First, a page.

Johannesburg has a grave problem: people keep stealing tombstones. While the dead certainly don’t care, grieving families do, and so a private company has stepped up and offered microchips as a potential solution.

Microchips could offer a deterrent to tombstone thefts, or at least a chance to catch the culprits at a time when around 20 tombstones are being stolen per month in South Africa's largest city. Once the microchip is installed within the tombstone, the Associated Press reports, it takes two forms of action if a grave marker is disturbed. First, it will sound an alarm within the cemetery itself, in hopes of interrupting the crime. Second, it will send text messages to living relatives, letting them know something has gone down.

These “smart” tombstones are neither the first nor the last attempt to integrate technology into graveyards. Throughout history, we have looked for ways to use our knowledge and the newest tools to not only rethink what cemeteries are and how they work, but to expand our very notions of life and death. 

HOW TO EXHUME YOURSELF (JUST IN CASE)

The Premature Burial by Antoine Wiertz depicts the recovery of supposed cholera victims, and is credited with popularizing the safety coffin. Via Wikimedia Commons.  

An early advance in graveyard tech was the safety coffin. Back in the 18th and 19th centuries, people feared being buried alive. The fear was so palpable that it drove a number of creative, albeit somewhat bizarre and hilarious solutions for burying the problem if and when it arose. Of the available options, the most famous example was the bell setup whereby a chord attached to a bell was extended into the coffin. Should a corpse not really be a corpse and wake up in the nightmarish situation of being buried alive, the non-deceased could ring the bell to attract attention and be released. Alternatives to the bell included flags, fireworks, and vaults.

A variation on this was the “portable death chamber,” a body box with a viewing window through which a crew of monitors could actually ensure that a person was decaying. As described in the book Buried Alive: The Terrifying History of Our Most Primal Fear, “If there were clear signs of putrefaction, a trapdoor in the bottom of the death chamber would be triggered, and the corpse would fall down into a previously dug grave underneath it.”

VIRTUAL LIFE AFTER DEATH 

New technologies to store information, photos, and other forms of data have begun to make the typical tombstone inscription look as archaic as the floppy disk. No longer are people limited to their name, date of death, and a contrived phrase; their entire life histories can now be queued up via smartphone.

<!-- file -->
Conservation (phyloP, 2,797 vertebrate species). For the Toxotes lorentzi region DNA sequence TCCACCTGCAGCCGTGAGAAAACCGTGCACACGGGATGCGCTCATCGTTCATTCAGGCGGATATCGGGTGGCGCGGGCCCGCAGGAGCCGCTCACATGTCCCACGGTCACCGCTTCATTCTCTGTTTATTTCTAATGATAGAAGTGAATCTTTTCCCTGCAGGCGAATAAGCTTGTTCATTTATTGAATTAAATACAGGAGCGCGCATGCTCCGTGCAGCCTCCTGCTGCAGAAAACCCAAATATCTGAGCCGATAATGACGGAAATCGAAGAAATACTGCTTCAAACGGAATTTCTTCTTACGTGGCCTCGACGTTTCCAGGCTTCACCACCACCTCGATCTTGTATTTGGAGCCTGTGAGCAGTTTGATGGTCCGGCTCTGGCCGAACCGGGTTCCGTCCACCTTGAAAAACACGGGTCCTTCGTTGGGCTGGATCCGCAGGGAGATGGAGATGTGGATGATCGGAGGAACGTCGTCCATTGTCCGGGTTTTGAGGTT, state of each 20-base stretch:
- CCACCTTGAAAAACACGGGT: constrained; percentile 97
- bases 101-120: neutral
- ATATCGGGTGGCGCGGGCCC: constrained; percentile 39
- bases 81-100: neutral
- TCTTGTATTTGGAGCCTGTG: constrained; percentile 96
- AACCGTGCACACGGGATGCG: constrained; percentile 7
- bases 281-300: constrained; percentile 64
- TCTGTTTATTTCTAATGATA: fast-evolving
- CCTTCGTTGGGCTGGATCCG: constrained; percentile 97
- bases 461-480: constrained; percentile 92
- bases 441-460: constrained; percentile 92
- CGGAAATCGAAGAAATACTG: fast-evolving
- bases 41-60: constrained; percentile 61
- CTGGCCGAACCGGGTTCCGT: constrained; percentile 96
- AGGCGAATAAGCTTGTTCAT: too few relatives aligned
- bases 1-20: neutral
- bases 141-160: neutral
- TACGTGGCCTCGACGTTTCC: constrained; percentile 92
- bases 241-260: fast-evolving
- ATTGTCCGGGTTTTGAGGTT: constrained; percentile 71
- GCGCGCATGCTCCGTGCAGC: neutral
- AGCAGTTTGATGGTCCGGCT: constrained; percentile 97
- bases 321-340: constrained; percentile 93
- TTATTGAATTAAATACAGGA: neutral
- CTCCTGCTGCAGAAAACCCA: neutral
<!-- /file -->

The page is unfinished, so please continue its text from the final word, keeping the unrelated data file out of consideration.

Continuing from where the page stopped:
Much like the safety coffin, there are numerous iterations of this theme. Earlier attempts to integrate data storage with tombstones as a form of memorial were laughable—clunky iPad-esque screens garishly attached to a love one’s marker. But now we have sleeker alternatives. When scanned, QR codes, attached via sticker or on its own tiny separate stone, whisk cemetery visitors to a memorial website complete with, well, really whatever you want. Another option is the E-TOMB, which keeps your social media presence alive long after you cease to be. There's also Neshama, the so-called Facebook for dead people

VENDING MACHINES FOR THE DEAD

In Japan, burials are expensive. A few years ago, Tokyo saw plots going for $100,000 a head. And given that a large percentage of Japanese are cremated upon death, such expenses seem superfluous.

Enter the urn warehouse. Instead of spending big money to bury loved ones beneath the ground, some grieving families in Japan have instead interred their family members’ remains in technologically-advanced warehouses. Should they wish to pay their respects, an authorized family member scans an identifying card. Once their card is recognized, a robo-arm finds and grabs the appropriate urn from storage and brings it to a special mourning room. In a way, it’s sort of like a vending machine for the dead.

These solutions may not be appropriate to you (I doubt you need a “portable death chamber”) or they simply may not appeal (I certainly don’t want my some of my more egregious tweets being available to anyone who happens to walk by my future grave). But these and more options are out there, which says more about our relationship to our own mortality than it does about our personal preferences.

More on death, technology, and the macabre:

Navigate America's Most Famous Cemetery With a New App

So We're Crowdfunding Our Funerals Online Now

Eleanore

Eleanore